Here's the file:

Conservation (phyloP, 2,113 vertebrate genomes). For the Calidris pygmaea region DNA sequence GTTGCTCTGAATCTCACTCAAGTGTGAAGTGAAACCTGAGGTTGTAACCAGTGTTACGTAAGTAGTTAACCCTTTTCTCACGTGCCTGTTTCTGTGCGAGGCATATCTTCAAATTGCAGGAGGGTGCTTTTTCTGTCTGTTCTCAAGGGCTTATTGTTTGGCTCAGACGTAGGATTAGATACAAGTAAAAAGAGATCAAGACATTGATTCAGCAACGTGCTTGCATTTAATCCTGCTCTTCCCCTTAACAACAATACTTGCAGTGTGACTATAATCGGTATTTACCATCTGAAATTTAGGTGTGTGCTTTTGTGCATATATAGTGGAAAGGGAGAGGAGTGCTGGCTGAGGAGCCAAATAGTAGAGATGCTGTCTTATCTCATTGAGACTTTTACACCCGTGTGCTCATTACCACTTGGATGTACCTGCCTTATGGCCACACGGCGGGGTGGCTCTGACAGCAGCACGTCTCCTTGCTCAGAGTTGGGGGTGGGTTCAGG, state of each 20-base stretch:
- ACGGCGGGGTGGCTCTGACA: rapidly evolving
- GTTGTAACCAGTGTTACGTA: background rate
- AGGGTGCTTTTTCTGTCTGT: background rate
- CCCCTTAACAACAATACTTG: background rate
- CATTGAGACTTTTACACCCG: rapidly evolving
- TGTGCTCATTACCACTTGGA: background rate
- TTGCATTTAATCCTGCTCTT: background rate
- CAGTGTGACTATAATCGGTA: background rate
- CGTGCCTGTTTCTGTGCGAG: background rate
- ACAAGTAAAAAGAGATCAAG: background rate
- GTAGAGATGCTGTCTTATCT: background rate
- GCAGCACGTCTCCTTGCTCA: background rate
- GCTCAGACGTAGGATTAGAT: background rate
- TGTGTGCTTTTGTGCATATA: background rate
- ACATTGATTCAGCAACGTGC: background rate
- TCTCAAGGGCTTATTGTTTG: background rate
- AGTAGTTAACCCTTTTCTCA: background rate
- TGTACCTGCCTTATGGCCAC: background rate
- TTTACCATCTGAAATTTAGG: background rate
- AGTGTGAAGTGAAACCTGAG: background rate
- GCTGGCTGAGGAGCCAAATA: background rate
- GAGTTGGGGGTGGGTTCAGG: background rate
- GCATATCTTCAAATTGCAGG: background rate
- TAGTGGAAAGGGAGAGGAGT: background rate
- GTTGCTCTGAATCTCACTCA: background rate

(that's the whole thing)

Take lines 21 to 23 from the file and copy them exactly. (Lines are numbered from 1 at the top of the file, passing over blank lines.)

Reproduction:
- AGTGTGAAGTGAAACCTGAG: background rate
- GCTGGCTGAGGAGCCAAATA: background rate
- GAGTTGGGGGTGGGTTCAGG: background rate